Ecohydrology of agroecosystems: quantitative approaches towards sustainable irrigation.


Journal Article

Irrigation represents one of the main strategies to enhance and stabilize agricultural productivity, by mitigating the effects of rainfall vagaries. In the face of the projected growth in population and in biofuel demands, as well as shifts in climate and dietary habits, a more sustainable management of water resources in agroecosystems is needed. The field of ecohydrology, traditionally focusing on natural ecosystems, has the potential to offer the necessary quantitative tools to assess and compare agricultural enterprises across climates, soil types, crops, and irrigation strategies, accounting for the unpredictability of the hydro-climatic forcing. Here, agricultural sustainability and productivity are assessed with reference to water productivity (defined as the ratio between yield and total supplied water), yields, water requirements, and their variability-a crucial element for food security and resource allocation planning. These synthetic indicators are quantified by means of a probabilistic description of the soil water balance and crop development. The model results allow the interpretation of patterns of water productivity observed in Zea mays (maize) and Triticum aestivum (wheat), grown under a variety of soils, climates, and irrigation strategies. Employing the same modeling framework, the impact of rainfall pattern and irrigation strategy on yield and water requirements is further explored. The obtained standard deviations of yield and water requirements suggest the existence of a nonlinear tradeoff between yield stabilization and variability of water requirements, which in turn is strongly impacted by irrigation strategy. Moreover, intermediate rainfall amounts are associated to the highest variability in yields and irrigation requirements, although allowing the maximum water productivity. The existence of these tradeoffs between productivity, reliability, and sustainability poses a problem for water management, in particular in mesic climates.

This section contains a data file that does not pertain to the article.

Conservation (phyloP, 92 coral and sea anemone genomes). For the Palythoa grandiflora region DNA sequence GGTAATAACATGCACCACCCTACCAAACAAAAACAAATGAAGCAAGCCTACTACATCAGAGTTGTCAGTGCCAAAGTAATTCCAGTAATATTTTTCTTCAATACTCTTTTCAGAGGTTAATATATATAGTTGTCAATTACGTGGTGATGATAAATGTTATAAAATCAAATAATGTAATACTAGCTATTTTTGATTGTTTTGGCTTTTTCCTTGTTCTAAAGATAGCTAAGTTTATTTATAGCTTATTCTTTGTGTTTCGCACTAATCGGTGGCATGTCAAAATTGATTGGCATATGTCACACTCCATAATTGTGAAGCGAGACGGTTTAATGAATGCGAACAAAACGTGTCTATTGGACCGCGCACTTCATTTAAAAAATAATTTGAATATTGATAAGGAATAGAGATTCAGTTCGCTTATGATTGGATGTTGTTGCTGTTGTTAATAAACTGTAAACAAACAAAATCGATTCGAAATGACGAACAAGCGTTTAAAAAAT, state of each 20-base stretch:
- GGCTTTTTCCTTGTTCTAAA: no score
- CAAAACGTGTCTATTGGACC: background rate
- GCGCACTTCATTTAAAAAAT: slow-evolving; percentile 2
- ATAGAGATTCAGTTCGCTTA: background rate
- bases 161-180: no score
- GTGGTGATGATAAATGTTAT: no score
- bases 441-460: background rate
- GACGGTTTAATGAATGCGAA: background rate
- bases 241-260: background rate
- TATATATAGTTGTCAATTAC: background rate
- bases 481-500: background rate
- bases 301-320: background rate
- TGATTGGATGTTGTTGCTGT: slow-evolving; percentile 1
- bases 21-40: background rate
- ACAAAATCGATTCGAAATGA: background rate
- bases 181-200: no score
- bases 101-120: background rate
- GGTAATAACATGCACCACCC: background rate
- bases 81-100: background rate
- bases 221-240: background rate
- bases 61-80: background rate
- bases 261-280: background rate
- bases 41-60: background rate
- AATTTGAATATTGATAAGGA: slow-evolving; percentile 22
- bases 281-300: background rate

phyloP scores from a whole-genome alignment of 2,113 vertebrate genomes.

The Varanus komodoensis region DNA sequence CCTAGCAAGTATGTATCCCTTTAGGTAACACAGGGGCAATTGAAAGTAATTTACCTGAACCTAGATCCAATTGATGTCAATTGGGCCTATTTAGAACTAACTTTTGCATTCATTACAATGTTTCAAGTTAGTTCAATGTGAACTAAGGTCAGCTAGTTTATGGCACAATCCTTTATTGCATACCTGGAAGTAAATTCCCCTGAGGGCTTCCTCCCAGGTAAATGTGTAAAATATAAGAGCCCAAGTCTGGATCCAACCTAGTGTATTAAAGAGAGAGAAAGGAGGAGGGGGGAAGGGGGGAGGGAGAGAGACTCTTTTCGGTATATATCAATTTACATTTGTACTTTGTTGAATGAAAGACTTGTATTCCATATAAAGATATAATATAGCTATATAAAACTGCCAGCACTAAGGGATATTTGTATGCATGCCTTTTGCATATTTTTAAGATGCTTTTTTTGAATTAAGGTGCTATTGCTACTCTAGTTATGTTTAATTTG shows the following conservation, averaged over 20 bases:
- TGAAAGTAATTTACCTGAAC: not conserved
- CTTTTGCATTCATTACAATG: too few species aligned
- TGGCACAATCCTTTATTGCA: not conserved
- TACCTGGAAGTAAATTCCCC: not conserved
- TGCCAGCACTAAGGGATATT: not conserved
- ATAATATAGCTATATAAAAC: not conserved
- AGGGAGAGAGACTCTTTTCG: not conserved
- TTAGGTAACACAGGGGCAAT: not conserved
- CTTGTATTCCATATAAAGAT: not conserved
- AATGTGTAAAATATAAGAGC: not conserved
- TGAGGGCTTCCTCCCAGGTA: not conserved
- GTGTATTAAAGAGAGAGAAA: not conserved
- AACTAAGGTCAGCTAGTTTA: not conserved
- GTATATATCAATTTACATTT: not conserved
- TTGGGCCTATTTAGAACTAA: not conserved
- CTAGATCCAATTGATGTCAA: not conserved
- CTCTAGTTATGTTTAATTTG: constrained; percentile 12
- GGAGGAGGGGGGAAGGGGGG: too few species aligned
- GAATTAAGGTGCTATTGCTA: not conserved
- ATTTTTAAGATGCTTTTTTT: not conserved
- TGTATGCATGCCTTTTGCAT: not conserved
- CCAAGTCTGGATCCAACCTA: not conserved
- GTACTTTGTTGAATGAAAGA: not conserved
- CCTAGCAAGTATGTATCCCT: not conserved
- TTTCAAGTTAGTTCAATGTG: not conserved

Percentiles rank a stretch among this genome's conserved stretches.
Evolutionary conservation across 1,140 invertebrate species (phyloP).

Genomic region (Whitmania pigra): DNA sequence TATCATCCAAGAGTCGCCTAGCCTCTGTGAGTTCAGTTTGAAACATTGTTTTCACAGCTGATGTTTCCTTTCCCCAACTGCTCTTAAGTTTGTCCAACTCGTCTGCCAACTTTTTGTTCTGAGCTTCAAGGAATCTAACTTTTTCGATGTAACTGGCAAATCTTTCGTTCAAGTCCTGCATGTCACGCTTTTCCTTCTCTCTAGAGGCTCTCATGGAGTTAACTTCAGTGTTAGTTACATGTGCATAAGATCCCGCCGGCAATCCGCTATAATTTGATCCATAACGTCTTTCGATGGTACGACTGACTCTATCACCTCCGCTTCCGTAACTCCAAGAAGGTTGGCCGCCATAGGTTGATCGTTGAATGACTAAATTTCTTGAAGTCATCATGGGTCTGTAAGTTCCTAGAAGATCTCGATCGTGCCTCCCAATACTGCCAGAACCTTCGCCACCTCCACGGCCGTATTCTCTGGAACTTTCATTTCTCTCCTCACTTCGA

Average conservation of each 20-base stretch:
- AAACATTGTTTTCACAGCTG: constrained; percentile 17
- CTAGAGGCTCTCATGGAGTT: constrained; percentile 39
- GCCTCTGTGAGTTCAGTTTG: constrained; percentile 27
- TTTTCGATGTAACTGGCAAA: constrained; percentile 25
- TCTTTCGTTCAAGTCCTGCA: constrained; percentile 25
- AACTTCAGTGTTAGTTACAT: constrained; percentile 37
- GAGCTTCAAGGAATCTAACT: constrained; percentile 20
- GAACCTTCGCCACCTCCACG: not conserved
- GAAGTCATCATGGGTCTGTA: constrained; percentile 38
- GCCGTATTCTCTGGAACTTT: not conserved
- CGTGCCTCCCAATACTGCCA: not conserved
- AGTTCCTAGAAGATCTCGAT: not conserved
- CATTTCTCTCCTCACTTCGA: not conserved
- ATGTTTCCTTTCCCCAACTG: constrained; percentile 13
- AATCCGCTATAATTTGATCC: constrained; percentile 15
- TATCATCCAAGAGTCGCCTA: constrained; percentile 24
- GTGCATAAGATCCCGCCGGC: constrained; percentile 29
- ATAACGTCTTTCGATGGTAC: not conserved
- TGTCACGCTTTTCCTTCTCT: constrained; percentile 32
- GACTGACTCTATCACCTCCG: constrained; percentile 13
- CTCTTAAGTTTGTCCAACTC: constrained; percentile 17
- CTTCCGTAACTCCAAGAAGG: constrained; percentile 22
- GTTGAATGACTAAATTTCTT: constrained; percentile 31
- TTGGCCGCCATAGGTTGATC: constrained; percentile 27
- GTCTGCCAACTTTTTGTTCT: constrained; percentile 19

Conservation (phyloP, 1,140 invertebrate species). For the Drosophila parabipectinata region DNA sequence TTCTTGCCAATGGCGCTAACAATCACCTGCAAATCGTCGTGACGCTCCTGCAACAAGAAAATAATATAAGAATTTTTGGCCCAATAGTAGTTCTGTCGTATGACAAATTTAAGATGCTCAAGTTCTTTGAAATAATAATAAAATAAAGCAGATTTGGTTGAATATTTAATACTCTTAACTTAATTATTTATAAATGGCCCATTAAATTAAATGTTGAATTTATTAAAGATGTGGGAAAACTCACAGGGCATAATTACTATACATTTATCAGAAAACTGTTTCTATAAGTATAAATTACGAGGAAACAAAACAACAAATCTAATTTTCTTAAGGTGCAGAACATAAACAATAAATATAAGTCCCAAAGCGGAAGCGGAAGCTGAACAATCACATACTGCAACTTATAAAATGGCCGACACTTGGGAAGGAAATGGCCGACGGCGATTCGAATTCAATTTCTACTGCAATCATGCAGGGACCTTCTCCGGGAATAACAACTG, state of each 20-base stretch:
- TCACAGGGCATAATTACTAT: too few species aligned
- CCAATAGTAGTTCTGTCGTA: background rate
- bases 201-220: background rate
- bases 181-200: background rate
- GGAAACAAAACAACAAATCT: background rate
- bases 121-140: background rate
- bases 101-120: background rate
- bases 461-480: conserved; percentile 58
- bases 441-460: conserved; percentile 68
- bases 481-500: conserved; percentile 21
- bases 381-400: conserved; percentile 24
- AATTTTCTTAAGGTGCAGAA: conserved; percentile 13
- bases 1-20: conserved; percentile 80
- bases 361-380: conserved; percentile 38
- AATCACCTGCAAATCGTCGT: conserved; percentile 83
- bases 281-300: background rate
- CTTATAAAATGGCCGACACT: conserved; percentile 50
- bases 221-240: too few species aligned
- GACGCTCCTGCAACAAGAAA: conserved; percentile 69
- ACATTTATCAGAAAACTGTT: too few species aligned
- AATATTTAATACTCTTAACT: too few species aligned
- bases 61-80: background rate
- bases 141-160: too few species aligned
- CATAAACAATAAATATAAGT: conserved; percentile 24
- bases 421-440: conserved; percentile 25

Full Text

Duke Authors

Cited Authors

  • Vico, G; Porporato, A

Published Date

  • February 2015

Published In

Volume / Issue

  • 77 / 2

Start / End Page

  • 298 - 318

PubMed ID

  • 25124766

Pubmed Central ID

  • 25124766

Electronic International Standard Serial Number (EISSN)

  • 1522-9602

International Standard Serial Number (ISSN)

  • 0092-8240

Digital Object Identifier (DOI)

  • 10.1007/s11538-014-9988-9


  • eng